You may need to interact with other professionals and agencies during your divorce including your child's school and social services. Here is a quick guide to your rights and when you should involve them.
Whenever something significant happens to unsettle your child's home life, it is essential to keep your child's school informed. Your child's form teacher should be the first point of contact and if necessary you should also contact other professionals who are closely involved in the individual education of your child such as the school's special needs co-ordinator. Informing the school will make sure that they are particularly sensitive to your child's needs and can inform you if it begins to affect their schoolwork. Ring and make an appointment to see them and use the following checklist to discuss issues of concern:
- In secondary education ask the form teacher to inform other members of staff who may come into contact with your child at school
- Ask the teacher to note any behaviour that is out of character e.g. fighting, rudeness to staff, bullying, excessive crying, and to keep you informed
- If behavioural disturbances continue beyond a short period of time, ask for your child to be referred to the school counsellor
- In the case of forthcoming tests or exams ask for information on concessions, particularly where public examinations are concerned
- Inform the office of any changes to personal details, address, telephone number, work details etc.
- Let the school know if there are any court orders concerning your child such as non-contact with the other parent. However, be aware that they will only take note of actual court orders and will not get involved in your disputes
Even though you no longer live with your child you should make every effort to remain actively involved in your child's schooling. As long as you have parental responsibility you still have the right to have a say in your child's education. (If you do not have parental responsibility and are known to the school you may still find them willing to keep you informed about your child's progress, unless the other parent objects.)
There are many ways that you can remain involved in your child's education. Contact the school directly and let them know your new address, asking them to duplicate any school reports or information to forward on to you. If you are on amicable terms with your ex, discuss parent's evenings with them and whether you will attend together or make separate appointments. If you are not then it may be an idea to ring the school and make an appointment after school. Most schools will be happy to see you at an arranged time if you cannot make a parent's evening or you feel that it would be awkward for you to attend.
Find out what you can do to help your child with homework and ask what extra curricular activities they are involved in. Find out about school events such as plays and sporting matches and how you can attend. If you have spare time, you can always offer your assistance for such events, but let your child know that you will be there.
If you are involved in legal action do not breech any court orders concerning direct contact and never expect the school to get involved in your disputes. They will not get involved in any contact or residency issues unless your child's physical health is considered at risk and then they will follow a set of procedures which will involve contacting your ex partner first. If they do express concern about your child's welfare, do not quote them in any court reports as they will be unlikely to back you up. Ask the Cafcass Officer to contact them directly without briefing him or her first; if you suggest that the school have concerns and they do not express these to the Cafcass Officer it will look like you are trying to involve the school in your disputes and could backfire in court.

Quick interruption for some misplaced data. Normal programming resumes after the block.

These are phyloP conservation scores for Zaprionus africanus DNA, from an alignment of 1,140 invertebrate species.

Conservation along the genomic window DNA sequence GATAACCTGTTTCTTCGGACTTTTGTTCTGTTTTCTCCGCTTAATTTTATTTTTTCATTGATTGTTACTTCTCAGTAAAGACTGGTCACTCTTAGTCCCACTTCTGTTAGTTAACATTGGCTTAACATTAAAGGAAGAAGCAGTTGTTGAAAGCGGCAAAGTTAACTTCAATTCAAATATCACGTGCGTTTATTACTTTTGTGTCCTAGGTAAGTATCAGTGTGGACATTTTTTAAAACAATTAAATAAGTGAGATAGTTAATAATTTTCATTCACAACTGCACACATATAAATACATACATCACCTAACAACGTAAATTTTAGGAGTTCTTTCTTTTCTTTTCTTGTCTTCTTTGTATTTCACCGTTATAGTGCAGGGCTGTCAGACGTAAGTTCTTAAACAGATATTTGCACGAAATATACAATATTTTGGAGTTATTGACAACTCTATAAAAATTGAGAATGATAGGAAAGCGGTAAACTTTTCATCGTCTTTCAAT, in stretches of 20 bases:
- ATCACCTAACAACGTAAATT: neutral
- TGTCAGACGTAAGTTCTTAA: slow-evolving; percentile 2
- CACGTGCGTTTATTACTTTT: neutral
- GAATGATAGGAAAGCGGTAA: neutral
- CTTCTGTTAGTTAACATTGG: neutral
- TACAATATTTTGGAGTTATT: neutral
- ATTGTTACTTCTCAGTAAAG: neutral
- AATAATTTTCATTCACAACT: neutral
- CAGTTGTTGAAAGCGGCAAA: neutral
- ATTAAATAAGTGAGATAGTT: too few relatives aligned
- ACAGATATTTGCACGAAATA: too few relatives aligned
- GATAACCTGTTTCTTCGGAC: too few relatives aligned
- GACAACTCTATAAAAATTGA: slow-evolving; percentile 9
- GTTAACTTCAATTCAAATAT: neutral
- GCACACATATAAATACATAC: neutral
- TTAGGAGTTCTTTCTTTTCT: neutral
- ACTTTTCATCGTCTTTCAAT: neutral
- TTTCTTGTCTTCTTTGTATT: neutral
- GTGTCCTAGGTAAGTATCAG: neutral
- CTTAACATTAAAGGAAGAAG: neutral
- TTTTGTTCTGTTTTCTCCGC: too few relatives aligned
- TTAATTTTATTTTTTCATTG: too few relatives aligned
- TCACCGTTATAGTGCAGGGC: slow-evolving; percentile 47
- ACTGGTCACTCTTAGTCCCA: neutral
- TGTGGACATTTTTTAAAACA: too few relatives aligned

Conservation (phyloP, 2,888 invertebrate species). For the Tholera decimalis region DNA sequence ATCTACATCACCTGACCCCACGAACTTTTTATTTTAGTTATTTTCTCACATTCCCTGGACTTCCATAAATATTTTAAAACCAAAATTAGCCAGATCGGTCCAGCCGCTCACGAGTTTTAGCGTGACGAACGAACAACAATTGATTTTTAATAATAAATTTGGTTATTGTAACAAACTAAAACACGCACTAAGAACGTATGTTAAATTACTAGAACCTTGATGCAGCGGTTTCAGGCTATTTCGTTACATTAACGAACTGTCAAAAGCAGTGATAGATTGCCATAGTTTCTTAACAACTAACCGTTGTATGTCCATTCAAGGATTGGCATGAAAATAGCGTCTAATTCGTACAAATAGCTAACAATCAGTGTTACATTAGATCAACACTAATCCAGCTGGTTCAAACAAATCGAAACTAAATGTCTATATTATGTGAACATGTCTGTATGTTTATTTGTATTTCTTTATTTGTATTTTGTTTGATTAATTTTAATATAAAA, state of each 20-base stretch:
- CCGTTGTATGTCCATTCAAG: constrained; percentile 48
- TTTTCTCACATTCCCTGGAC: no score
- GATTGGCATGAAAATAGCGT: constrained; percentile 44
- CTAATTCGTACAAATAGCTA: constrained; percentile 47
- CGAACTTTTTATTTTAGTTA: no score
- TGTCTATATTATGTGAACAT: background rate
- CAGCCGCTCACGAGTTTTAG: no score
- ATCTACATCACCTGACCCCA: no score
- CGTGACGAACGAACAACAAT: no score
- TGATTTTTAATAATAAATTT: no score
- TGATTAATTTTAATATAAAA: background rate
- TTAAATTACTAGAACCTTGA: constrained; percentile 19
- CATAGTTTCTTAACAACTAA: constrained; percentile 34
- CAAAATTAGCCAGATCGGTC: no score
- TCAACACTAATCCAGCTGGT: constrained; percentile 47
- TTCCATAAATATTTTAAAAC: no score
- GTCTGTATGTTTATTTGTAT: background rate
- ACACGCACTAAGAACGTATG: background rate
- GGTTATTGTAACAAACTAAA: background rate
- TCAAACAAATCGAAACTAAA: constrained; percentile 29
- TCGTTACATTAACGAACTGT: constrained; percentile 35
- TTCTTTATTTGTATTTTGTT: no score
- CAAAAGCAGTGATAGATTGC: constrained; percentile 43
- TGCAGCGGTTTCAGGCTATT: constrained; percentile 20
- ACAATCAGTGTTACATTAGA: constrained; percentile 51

DfES Guidelines on Reporting to Parents
Sometimes, where there is a dispute over contact, non-resident parents may have problems getting reports from their child's school. If you have parental responsibility (unless actually removed by a specific court order) you have the right to receive reports and have a say in your child's education.
If the school refuses to comply with the law you should write the the school governors in the first instance. Ring the school office for the name of the Chair of School Governors and ask for a copy of the school complaints procedure to be sent to you. If the governors then refuse you have the right to appeal to the Local Education Authority.
If you are involved in the court process and have concerns about your children's welfare your first port of call should be your Cafcass Officer. If you have immediate concerns and the Cafcass Officer is not contactable then speak to the officer in charge. They should then speak to other parent to assess the situation and may inform Social Services if necessary.
In extreme cases you may decide that Social Services is your only option. However this should be a last resort. Social Services will probably refer you back to your Cafcass Officer and if they do get involved will invite the other parent for an interview. Unless there is clear evidence of physical or sexual abuse your ex could use this against you in court claiming that you are simply an embittered parent. Unfortunately these agencies do not recognise Parental Alienation Syndrome and will rarely take allegations of emotional abuse seriously, particularly from a non-resident parent.
Consider your options carefully and ensure that whatever action you take it is in the best interests of your children and not to suit your purposes in court as this will undoubtedly backfire.